Before Chris and Elaine Whitney moved their family to Franklin in 2004, they were struggling.
Chris had recently lost his job, and they had a child born with spina bifida.
“We were in a food stamp line for six months,” he said.
Through their experiences, the Whitneys grew an understanding for how it feels to be beaten down and discouraged.
After moving to Franklin in 2004 to start a church, they founded One Generation Away, a faith-based food distribution nonprofit, after the 2010 floods.
The organization has grown tremendously, more than doubling the amount of food given away during weekend mobile pantries from 2.5 million pounds in 2019 to 5.3 million pounds in 2020. And they’re still growing.
A large part of One Gen Away’s mission is disaster relief.
“I’d be willing to go in three months after a disaster, once everyone else has started to pull out. They still need help,” Chris explained. “In the beginning, you need cooked meals. That’s not what we’re doing.”
One Gen has outreach partners in Panama City, Florida; Houston; and Huntsville, Alabama, among other cities, since it operated food pantries there after natural disasters.
“It grew organically,” said Juliana Stachurski, a One Gen Away board member and replication committee member. “It’s become very clear, as we have grown, people say, ‘I need this in my hometown.’”
Stachurski first became involved in the nonprofit after serving with two of her eight children at a food pantry so they could get community service hours for school.
Chris asked for volunteers in Columbia the next weekend, and Stachurski’s boys wanted to go. She didn’t think they’d actually wake up early on a Saturday, but they insisted on going.
“It took off from there,” she said.
Stachurski’s daughter, Isabella, frequently directs volunteers at the mobile pantries, and her sons are also fixtures at the events, which draw dozens of volunteers to sort and distribute food to hundreds of cars using an assembly line.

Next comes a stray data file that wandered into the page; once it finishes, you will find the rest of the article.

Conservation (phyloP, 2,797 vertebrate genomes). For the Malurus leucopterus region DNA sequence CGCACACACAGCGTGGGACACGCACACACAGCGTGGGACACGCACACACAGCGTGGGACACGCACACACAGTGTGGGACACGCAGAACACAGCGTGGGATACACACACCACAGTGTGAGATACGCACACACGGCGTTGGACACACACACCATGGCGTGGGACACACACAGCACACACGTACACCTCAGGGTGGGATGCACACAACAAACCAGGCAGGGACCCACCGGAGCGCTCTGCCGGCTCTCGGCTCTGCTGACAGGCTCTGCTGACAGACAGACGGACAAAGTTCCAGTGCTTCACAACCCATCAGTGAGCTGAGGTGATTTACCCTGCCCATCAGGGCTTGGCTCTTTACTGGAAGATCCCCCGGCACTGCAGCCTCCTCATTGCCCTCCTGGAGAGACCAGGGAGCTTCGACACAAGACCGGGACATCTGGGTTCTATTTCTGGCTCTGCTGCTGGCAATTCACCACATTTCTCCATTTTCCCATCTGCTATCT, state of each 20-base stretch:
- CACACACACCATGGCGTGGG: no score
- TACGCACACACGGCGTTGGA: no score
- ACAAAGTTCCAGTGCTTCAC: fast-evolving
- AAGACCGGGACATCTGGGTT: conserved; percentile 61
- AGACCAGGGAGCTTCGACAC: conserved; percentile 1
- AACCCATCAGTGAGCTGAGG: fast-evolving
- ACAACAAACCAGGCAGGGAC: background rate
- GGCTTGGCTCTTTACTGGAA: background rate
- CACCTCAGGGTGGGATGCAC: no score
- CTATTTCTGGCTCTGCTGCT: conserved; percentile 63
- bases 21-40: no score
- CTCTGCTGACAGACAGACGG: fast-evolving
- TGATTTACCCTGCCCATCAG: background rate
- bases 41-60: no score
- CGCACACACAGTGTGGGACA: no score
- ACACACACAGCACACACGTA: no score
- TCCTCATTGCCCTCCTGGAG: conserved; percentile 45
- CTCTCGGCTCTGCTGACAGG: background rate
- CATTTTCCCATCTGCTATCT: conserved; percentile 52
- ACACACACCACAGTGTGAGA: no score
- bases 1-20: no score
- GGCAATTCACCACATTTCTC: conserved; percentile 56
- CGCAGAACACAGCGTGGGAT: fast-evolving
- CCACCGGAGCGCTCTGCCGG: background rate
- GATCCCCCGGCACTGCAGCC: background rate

Duplicating the successes of the food pantries in new communities will include finding local sponsors, volunteers and managers and training them in a standard of procedures.
“Our goal is to grow a presence in the community so that we can have a way to efficiently move food,” Stachurski said.
As Chris likes to say, “It’s a logistics problem, not a supply problem.”
For many, the COVID-19 pandemic revealed the need of communities in crisis. But the Whitneys know there has always been a need in Williamson County.
Chris described hearing a story from a Franklin police officer about encountering a hungry 4-year-old boy walking down the street. The officer found he was one of several siblings in a family where the father had recently abandoned the mother. He then brought the family a box full of food, “and their eyes lit up like it was Christmas. They hadn’t eaten in two or three days,” Chris recalled.
“It was really hard to hide desperation in COVID,” he said.
In addition to increasing the amount of food donated during the pandemic, One Gen also vastly increased the number of emergency food boxes they make to give to Williamson County Schools’ social workers, who distribute them to families in need.
Though they are experiencing some difficulty getting food with supply chain issues and shortages, One Gen is continuing to work on expanding its partner list.
“There’s just no reason for anyone to go hungry in a country like ours where there’s so much abundance,” Chris said.
They have a holistic approach to food drives; the organization may partner with others to distribute information about healthcare, medical programs and educational offerings or distribute backpacks, which occurred during a recent drive at Centennial High School.
One Gen Away’s mission is to “wipe hunger off the face of America.” To do that, Chris has always dreamed of serving 1 million people across the country in one day. Replicating the work in other communities will bring that goal closer.
To make it happen, volunteer help is paramount. Chris is especially passionate about seeing young people distributing food and connecting with their neighbors.
“They get to experience a segment of our society they maybe never have experienced,” he said. “And the people that do know, they really want to take responsibility. They’re the ones that will do something really amazing with it.”
In just three or four hours on a Saturday morning, “you can play a huge part in impacting someone’s life forever, and you’ll never be the same,” Chris said.
To learn more about One Gen Away and see details of upcoming mobile food pantries, visit www.OneGenAway.com.